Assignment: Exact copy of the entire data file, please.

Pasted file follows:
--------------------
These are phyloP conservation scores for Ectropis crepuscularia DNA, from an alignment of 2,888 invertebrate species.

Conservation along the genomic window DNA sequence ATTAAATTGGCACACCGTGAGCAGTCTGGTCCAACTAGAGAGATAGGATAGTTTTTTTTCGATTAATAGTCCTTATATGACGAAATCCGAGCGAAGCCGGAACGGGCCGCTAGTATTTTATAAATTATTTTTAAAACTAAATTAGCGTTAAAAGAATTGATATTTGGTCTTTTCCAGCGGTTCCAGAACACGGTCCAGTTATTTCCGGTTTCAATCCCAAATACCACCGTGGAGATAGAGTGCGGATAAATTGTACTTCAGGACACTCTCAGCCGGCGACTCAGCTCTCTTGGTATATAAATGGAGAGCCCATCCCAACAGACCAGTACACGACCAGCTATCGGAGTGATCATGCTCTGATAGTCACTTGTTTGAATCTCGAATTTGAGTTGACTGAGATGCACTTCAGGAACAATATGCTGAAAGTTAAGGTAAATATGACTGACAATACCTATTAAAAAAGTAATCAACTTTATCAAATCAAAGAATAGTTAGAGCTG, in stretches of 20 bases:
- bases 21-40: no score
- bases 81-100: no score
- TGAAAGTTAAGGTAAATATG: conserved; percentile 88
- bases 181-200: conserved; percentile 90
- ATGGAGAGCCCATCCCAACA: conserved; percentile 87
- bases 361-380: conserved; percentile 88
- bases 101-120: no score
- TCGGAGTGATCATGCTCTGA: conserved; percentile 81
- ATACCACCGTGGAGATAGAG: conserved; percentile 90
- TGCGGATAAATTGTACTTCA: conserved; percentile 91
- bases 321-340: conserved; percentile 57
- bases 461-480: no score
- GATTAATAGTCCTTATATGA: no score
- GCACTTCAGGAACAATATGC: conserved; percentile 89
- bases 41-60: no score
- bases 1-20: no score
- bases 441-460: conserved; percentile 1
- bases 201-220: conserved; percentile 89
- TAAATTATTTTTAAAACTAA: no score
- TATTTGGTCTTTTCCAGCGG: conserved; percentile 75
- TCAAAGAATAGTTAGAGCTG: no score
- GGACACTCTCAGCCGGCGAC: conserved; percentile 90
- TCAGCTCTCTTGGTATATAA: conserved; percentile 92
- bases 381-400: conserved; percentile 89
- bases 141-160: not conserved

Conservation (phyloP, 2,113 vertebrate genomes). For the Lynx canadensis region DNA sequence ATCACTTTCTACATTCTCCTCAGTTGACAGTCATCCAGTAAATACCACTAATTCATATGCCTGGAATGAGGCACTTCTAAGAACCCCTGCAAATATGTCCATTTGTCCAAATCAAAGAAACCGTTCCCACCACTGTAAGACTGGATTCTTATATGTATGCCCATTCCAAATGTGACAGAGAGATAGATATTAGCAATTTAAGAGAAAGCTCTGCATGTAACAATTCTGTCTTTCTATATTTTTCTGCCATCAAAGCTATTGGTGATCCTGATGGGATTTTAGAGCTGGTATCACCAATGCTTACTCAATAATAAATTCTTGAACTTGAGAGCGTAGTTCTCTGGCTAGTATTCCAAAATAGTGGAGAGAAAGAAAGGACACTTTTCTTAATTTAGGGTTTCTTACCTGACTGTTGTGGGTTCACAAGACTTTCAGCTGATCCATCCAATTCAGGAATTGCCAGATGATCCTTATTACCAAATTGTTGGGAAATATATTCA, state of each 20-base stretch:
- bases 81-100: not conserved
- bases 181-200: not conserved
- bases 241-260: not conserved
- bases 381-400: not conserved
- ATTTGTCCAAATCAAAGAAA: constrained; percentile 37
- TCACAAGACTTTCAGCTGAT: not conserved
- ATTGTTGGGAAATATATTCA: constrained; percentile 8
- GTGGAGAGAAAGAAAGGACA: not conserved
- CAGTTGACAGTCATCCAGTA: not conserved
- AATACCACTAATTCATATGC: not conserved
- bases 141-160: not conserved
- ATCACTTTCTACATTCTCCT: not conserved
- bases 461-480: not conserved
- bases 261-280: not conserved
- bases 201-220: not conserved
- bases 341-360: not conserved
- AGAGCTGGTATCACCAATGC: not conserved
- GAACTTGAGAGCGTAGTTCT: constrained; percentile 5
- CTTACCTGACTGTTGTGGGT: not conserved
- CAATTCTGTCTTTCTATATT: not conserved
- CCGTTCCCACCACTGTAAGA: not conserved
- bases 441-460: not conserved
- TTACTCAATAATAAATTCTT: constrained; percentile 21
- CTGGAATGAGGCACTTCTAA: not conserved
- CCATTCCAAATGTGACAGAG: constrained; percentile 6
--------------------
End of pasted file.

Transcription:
These are phyloP conservation scores for Ectropis crepuscularia DNA, from an alignment of 2,888 invertebrate species.

Conservation along the genomic window DNA sequence ATTAAATTGGCACACCGTGAGCAGTCTGGTCCAACTAGAGAGATAGGATAGTTTTTTTTCGATTAATAGTCCTTATATGACGAAATCCGAGCGAAGCCGGAACGGGCCGCTAGTATTTTATAAATTATTTTTAAAACTAAATTAGCGTTAAAAGAATTGATATTTGGTCTTTTCCAGCGGTTCCAGAACACGGTCCAGTTATTTCCGGTTTCAATCCCAAATACCACCGTGGAGATAGAGTGCGGATAAATTGTACTTCAGGACACTCTCAGCCGGCGACTCAGCTCTCTTGGTATATAAATGGAGAGCCCATCCCAACAGACCAGTACACGACCAGCTATCGGAGTGATCATGCTCTGATAGTCACTTGTTTGAATCTCGAATTTGAGTTGACTGAGATGCACTTCAGGAACAATATGCTGAAAGTTAAGGTAAATATGACTGACAATACCTATTAAAAAAGTAATCAACTTTATCAAATCAAAGAATAGTTAGAGCTG, in stretches of 20 bases:
- bases 21-40: no score
- bases 81-100: no score
- TGAAAGTTAAGGTAAATATG: conserved; percentile 88
- bases 181-200: conserved; percentile 90
- ATGGAGAGCCCATCCCAACA: conserved; percentile 87
- bases 361-380: conserved; percentile 88
- bases 101-120: no score
- TCGGAGTGATCATGCTCTGA: conserved; percentile 81
- ATACCACCGTGGAGATAGAG: conserved; percentile 90
- TGCGGATAAATTGTACTTCA: conserved; percentile 91
- bases 321-340: conserved; percentile 57
- bases 461-480: no score
- GATTAATAGTCCTTATATGA: no score
- GCACTTCAGGAACAATATGC: conserved; percentile 89
- bases 41-60: no score
- bases 1-20: no score
- bases 441-460: conserved; percentile 1
- bases 201-220: conserved; percentile 89
- TAAATTATTTTTAAAACTAA: no score
- TATTTGGTCTTTTCCAGCGG: conserved; percentile 75
- TCAAAGAATAGTTAGAGCTG: no score
- GGACACTCTCAGCCGGCGAC: conserved; percentile 90
- TCAGCTCTCTTGGTATATAA: conserved; percentile 92
- bases 381-400: conserved; percentile 89
- bases 141-160: not conserved

Conservation (phyloP, 2,113 vertebrate genomes). For the Lynx canadensis region DNA sequence ATCACTTTCTACATTCTCCTCAGTTGACAGTCATCCAGTAAATACCACTAATTCATATGCCTGGAATGAGGCACTTCTAAGAACCCCTGCAAATATGTCCATTTGTCCAAATCAAAGAAACCGTTCCCACCACTGTAAGACTGGATTCTTATATGTATGCCCATTCCAAATGTGACAGAGAGATAGATATTAGCAATTTAAGAGAAAGCTCTGCATGTAACAATTCTGTCTTTCTATATTTTTCTGCCATCAAAGCTATTGGTGATCCTGATGGGATTTTAGAGCTGGTATCACCAATGCTTACTCAATAATAAATTCTTGAACTTGAGAGCGTAGTTCTCTGGCTAGTATTCCAAAATAGTGGAGAGAAAGAAAGGACACTTTTCTTAATTTAGGGTTTCTTACCTGACTGTTGTGGGTTCACAAGACTTTCAGCTGATCCATCCAATTCAGGAATTGCCAGATGATCCTTATTACCAAATTGTTGGGAAATATATTCA, state of each 20-base stretch:
- bases 81-100: not conserved
- bases 181-200: not conserved
- bases 241-260: not conserved
- bases 381-400: not conserved
- ATTTGTCCAAATCAAAGAAA: constrained; percentile 37
- TCACAAGACTTTCAGCTGAT: not conserved
- ATTGTTGGGAAATATATTCA: constrained; percentile 8
- GTGGAGAGAAAGAAAGGACA: not conserved
- CAGTTGACAGTCATCCAGTA: not conserved
- AATACCACTAATTCATATGC: not conserved
- bases 141-160: not conserved
- ATCACTTTCTACATTCTCCT: not conserved
- bases 461-480: not conserved
- bases 261-280: not conserved
- bases 201-220: not conserved
- bases 341-360: not conserved
- AGAGCTGGTATCACCAATGC: not conserved
- GAACTTGAGAGCGTAGTTCT: constrained; percentile 5
- CTTACCTGACTGTTGTGGGT: not conserved
- CAATTCTGTCTTTCTATATT: not conserved
- CCGTTCCCACCACTGTAAGA: not conserved
- bases 441-460: not conserved
- TTACTCAATAATAAATTCTT: constrained; percentile 21
- CTGGAATGAGGCACTTCTAA: not conserved
- CCATTCCAAATGTGACAGAG: constrained; percentile 6